Depending on who’ll be looking at your reports, be sure they’ll know what each graph means. Consider, Jersey, Jamaica Red, Caucasin and Florida.  These words all come from the same category, but if you didn’t know I was listing breeds of cattle you might think I was having a problem with Geography.

2. Avoid Acronyms
While an acronym might be convenient and easy to read, it could lead to confusion, especially if your data is shared with people outside of your field. In a recent meeting I was in, people were throwing around the term, “QSR.” This could mean Quick Service Restaurants, Quasi-Stellar Radio or Quality System Regulation. I thought they meant Quality Satisfaction Rate. Imagine my confusion until I realized they were meaning Quick Service Restaurants. (Click here to see what else QSR means).

3. Use Legends or Keys
Don’t just make sure your reports show your information well, but that they define and describe it well, too. A legend will allow you to use colors and abbreviations to your advantage, while making sure your audience knows what they’re looking at.

4. Use Color Wisely
I’m colorblind, so the use of colors on graphs sometimes is a problem for me. When making graphs with colors use the options that have a marker with the display.  It also helps when you print the graph with a black and white printer.

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Delta AirplaneLast week, I flew up to New York City. I like to have everything ready to go the night before I leave, including checking in, reserving my seat and getting my boarding passes together. When I went to log in to Delta, I saw that my flight qualified for an eBoarding pass.

“What is this!” I exclaimed to myself. Delta delivered a QR code right to my phone! How exciting!

QR Code for WikipediaQR, or Quick Response codes are barcodes that you can scan with the camera on your smart phone or with other barcode readers. They store information the marketer wants to offer to improve or extend a user’s experience. This really helps improve the effectiveness of print as a driver for increased online interaction.

I thought it might be too good to be true, but the QR code worked fabulously. The Delta staff new what it was, knew how to scan it and created a very streamlined experience for me.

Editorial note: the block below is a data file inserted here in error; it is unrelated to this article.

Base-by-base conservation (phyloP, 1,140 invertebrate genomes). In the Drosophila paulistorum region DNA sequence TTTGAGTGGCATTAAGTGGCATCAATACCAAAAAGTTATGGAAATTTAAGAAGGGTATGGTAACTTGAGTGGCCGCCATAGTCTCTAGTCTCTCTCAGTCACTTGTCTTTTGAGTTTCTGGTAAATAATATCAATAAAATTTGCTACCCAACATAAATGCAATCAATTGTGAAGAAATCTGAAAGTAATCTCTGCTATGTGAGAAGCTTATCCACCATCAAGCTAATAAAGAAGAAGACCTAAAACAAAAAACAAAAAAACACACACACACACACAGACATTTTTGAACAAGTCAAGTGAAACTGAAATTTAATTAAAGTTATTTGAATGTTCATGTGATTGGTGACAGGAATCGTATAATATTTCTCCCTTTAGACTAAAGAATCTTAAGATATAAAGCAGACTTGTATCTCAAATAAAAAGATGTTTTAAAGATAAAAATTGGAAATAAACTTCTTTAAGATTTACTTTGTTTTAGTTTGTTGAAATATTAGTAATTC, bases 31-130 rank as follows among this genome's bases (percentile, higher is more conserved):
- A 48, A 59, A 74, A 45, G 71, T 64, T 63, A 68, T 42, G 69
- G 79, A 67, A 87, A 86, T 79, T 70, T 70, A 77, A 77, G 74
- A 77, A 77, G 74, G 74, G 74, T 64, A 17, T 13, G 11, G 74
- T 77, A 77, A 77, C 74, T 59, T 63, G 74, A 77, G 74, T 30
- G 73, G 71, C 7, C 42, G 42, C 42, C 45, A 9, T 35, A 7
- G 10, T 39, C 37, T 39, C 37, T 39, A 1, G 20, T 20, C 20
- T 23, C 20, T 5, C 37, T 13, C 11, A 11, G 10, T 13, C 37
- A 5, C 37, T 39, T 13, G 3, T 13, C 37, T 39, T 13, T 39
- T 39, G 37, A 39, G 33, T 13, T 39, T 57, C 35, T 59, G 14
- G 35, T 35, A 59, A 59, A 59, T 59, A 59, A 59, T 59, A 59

Kudos to you, Delta, for using a QR code to positively impact the brand experience.

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Girl Scouts Selling  CookiesSales is the active part of directly engaging with your target market. This is a collaboration between your team and your customer. 

Marketing passively communicates your brand message to your audience. The onus for action is on the customer.

Branding is holistic. It encompasses the experience people have with your product/business through every touch point, from how they are greated when they walk in your door, to how they feel when they leave.



It seems very unlikely to me that marketing professionals define their role as passive communication.

Fred ZimmermanDelete • Feb 16, 2011

The distinction here is more on the impact of engagement. With sales, generally speaking, it is one-on-one with some sort of direct conversation. There is back and forth and give and take with the customer.

With (traditional) marketing, you are providing information, benefits, tools… you name it… to the customer, but you are relying on him or her to make the decision to engage with you.

Think of how often you r an out to buy Oreos because you saw someone licking the double stuffed filling on TV versus buying 10 boxes of Thin Mints from the Girl Scout who knocked on your door with the product in hand. This is what makes marketing, IMO, passive.

~Lorana Price


See my answer on Quora.

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There is definitely a place for levity, and tasteful humor, in B2B communication. The way it is used will depend on the audience, the media and the topic. The tone and manner of your (the company using humor) brand will also impact its effectiveness. Just because your marketing to a business does not mean you aren’t dealing with people. And, most people appreciate a good laugh once in a while.

See my answer on Quora.